- Teaches students the American republic isn’t worth preserving and that civic virtue consists of tearing it down.
The New Civics threatens to replace all of America’s civics education with Neo-Marxist “social justice” propaganda, vocational training for left-wing activism, and Alinsky-style community organizing techniques adapted for use in the classroom.
Not every advocate of the New Civics consciously works for all these goals. The true radicals enlist many Americans who think these pedagogies and subject matters are more innocuous. Some New Civics advocates even consciously steer clear of entanglements with initiatives such as the 1619 Project Curriculum. But the radicals will provide the programmatic details that put the New Civics’ vague rhetoric into practice.
The New Civics, which instills utopian visions grounded on national self-hatred, will have a revolutionary effect, regardless of the good intentions of some of its advocates.
Timeline: The Rise of Action Civics
- In 1985, several influential university presidents founded Campus Compact to support student volunteerism and community service. Service-learning advocates took over Campus Compact’s campaign, and from that vantage point inserted service-learning into virtually every college in the nation. They then gave service-learning a new name—“civic engagement”—and used this new label as a way to replace the old civics curriculum with service-learning classes.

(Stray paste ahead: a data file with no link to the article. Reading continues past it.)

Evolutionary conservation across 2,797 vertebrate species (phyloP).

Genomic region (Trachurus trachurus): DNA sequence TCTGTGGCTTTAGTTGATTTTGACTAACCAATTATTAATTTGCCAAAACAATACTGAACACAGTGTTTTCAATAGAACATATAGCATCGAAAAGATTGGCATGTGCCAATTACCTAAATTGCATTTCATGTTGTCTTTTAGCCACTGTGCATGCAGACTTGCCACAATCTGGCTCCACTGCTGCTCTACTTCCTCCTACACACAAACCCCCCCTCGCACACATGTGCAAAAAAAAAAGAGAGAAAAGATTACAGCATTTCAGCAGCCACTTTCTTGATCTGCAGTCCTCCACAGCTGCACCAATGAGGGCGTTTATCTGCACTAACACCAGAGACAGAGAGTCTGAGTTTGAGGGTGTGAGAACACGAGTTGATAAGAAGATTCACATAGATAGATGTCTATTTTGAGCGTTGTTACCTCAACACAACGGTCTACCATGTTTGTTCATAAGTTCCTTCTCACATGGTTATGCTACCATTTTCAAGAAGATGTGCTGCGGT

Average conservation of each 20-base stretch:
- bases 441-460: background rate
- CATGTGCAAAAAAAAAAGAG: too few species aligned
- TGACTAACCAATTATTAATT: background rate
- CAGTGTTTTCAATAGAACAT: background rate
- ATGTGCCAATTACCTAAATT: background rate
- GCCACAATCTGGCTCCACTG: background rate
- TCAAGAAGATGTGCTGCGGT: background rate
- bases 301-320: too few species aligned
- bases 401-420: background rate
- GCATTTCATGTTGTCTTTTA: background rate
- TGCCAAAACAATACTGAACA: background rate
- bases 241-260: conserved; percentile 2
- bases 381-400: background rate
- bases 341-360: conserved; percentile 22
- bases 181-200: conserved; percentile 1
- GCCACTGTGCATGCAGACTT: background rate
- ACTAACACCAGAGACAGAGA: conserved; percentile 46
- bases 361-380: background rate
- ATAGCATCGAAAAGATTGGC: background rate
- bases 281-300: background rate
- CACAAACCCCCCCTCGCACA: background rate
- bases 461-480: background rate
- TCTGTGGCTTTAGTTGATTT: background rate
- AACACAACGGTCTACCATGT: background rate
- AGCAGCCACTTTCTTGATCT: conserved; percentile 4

- In 1993, the reauthorization of the National and Community Service Act codified fiscal support for service-learning into federal law.
- In 1994, the Goals 2000: Educate America Act significantly extended federal control of state curricula.
- In 2001, the No Child Left Behind Act significantly furthered federal control of state curricula.
- In 2010, the Common Core State Standards Initiative established a tight bureaucratic framework over state curricula.
- In 2011, the federally commissioned A Crucible Moment: College Learning and Democracy’s Future drafted the roadmap for imposing action civics on the nation.
- In 2012, the U.S. Education Department endorsed the vision of A Crucible Moment with its own Advancing Civic Learning and Engagement in Democracy.
- In 2013, the National Council for Social Studies issued the College, Career & Civic Life C3 Framework For Social Studies State Standards, linked to the Common Core. The C3 Standards gut traditional civics and require action civics.